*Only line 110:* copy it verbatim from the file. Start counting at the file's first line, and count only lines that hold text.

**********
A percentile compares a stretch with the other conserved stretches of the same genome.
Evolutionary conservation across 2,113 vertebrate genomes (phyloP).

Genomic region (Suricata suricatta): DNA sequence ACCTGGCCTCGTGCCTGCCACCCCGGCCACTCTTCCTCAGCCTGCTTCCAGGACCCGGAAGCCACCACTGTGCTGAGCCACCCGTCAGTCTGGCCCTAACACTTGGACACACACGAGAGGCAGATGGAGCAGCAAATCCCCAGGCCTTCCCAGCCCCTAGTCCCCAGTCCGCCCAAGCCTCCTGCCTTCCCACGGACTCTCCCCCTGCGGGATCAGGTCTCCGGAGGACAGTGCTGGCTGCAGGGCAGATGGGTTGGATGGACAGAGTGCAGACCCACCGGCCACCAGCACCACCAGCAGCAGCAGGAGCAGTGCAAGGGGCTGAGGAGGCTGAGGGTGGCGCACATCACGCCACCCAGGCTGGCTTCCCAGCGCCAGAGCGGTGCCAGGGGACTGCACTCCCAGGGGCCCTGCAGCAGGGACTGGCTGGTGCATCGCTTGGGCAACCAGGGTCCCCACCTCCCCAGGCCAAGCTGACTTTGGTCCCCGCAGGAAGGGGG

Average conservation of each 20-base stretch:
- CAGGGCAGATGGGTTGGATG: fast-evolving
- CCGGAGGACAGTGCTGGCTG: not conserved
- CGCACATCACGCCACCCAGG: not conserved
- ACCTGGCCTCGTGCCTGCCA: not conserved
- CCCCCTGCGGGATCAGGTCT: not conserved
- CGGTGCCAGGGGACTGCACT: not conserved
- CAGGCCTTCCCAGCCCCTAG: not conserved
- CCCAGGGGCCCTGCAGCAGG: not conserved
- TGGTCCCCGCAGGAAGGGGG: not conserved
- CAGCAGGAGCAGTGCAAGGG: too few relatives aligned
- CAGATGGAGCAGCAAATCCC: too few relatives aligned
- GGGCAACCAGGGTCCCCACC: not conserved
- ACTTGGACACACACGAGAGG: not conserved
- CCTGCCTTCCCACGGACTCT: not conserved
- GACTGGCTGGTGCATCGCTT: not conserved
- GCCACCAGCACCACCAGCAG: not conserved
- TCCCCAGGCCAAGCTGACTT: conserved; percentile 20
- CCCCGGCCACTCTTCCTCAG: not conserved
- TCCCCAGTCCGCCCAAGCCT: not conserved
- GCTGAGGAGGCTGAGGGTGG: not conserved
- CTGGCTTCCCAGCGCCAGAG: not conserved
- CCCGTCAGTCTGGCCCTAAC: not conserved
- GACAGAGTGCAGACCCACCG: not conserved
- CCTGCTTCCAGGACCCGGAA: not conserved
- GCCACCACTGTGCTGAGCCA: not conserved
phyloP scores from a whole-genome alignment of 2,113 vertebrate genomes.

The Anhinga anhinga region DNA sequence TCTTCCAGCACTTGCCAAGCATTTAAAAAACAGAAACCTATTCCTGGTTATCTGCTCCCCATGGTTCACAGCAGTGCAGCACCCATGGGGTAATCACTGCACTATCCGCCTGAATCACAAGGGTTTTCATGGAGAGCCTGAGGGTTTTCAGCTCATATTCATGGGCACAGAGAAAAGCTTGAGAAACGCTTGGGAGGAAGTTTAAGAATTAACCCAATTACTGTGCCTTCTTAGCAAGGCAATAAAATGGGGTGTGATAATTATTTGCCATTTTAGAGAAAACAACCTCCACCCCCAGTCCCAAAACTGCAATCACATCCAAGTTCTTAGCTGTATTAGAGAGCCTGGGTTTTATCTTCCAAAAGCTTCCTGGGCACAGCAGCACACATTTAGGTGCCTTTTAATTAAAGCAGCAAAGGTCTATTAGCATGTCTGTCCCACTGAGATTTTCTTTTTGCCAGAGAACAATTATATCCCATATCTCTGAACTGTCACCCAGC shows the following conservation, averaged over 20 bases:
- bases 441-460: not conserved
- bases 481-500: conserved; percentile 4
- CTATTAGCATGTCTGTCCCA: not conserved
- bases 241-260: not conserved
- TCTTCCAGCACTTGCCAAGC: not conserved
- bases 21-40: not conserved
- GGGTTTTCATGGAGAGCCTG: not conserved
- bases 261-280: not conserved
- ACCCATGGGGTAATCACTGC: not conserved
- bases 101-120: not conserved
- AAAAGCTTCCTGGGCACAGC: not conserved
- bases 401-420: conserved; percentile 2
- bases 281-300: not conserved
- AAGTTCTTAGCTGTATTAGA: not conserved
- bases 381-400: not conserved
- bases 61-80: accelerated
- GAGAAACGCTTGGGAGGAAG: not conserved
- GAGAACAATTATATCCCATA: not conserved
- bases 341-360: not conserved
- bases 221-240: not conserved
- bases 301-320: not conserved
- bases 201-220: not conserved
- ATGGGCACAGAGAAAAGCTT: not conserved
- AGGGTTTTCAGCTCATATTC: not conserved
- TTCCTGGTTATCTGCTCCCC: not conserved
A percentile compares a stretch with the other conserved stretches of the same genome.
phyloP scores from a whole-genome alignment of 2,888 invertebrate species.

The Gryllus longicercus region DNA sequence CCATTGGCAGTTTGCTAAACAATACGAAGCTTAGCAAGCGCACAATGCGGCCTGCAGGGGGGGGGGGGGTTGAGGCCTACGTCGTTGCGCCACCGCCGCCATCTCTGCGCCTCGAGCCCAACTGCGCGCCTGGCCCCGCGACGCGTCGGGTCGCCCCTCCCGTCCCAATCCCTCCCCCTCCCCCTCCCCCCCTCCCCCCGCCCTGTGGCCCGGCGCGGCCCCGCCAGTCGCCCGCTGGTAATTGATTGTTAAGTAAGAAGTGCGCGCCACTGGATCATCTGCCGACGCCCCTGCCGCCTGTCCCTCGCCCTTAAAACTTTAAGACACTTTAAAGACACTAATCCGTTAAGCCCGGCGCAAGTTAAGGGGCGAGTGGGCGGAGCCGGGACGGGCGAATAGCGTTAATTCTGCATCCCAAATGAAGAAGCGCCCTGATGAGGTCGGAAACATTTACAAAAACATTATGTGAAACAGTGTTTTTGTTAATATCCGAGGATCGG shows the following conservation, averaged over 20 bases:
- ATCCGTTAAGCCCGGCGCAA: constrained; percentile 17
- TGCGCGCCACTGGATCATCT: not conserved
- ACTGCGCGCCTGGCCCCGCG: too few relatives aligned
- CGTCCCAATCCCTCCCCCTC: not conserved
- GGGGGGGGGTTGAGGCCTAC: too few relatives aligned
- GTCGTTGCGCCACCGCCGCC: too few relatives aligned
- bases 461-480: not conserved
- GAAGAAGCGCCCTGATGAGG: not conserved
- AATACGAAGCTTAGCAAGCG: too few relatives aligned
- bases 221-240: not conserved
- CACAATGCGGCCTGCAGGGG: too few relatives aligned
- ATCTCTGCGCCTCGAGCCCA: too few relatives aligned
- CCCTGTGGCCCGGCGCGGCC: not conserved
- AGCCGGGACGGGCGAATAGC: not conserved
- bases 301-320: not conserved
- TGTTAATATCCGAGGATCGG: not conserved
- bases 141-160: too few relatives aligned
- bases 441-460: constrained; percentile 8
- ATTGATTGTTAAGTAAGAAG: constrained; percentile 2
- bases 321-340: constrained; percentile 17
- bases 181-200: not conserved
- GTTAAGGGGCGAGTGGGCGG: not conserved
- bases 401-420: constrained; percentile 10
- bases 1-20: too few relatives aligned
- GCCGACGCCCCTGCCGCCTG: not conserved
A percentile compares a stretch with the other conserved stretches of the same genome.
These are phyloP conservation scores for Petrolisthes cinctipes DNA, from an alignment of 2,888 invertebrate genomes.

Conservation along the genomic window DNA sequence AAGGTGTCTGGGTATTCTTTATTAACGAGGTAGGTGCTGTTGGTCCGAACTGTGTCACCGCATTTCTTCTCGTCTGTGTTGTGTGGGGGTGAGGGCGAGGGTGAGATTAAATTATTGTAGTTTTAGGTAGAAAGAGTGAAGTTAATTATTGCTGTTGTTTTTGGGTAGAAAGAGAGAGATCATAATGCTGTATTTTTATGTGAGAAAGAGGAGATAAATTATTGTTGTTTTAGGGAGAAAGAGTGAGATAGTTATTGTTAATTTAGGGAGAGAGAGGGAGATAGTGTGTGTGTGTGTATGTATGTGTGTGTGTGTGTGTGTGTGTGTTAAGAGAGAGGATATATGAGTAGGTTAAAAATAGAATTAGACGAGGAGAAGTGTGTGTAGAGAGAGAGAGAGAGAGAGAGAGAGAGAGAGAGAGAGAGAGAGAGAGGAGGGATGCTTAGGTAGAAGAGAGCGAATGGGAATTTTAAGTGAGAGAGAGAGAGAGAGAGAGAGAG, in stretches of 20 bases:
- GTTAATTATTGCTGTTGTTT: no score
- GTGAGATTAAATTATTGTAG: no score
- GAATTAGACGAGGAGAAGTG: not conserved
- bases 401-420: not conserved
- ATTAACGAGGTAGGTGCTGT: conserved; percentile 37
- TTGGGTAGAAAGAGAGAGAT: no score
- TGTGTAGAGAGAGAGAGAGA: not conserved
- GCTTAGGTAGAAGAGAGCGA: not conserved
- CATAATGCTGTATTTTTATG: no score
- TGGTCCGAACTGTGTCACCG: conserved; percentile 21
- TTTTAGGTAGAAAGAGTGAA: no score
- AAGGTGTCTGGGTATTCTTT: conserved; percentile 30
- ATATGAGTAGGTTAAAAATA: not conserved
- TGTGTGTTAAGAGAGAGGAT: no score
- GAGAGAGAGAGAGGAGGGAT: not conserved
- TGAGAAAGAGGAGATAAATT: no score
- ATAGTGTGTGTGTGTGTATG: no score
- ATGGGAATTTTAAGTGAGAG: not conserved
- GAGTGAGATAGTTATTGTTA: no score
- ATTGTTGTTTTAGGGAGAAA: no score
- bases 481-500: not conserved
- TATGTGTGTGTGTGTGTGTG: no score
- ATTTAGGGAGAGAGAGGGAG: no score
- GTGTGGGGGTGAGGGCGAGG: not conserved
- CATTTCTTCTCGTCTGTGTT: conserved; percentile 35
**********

- ATTTAGGGAGAGAGAGGGAG: no score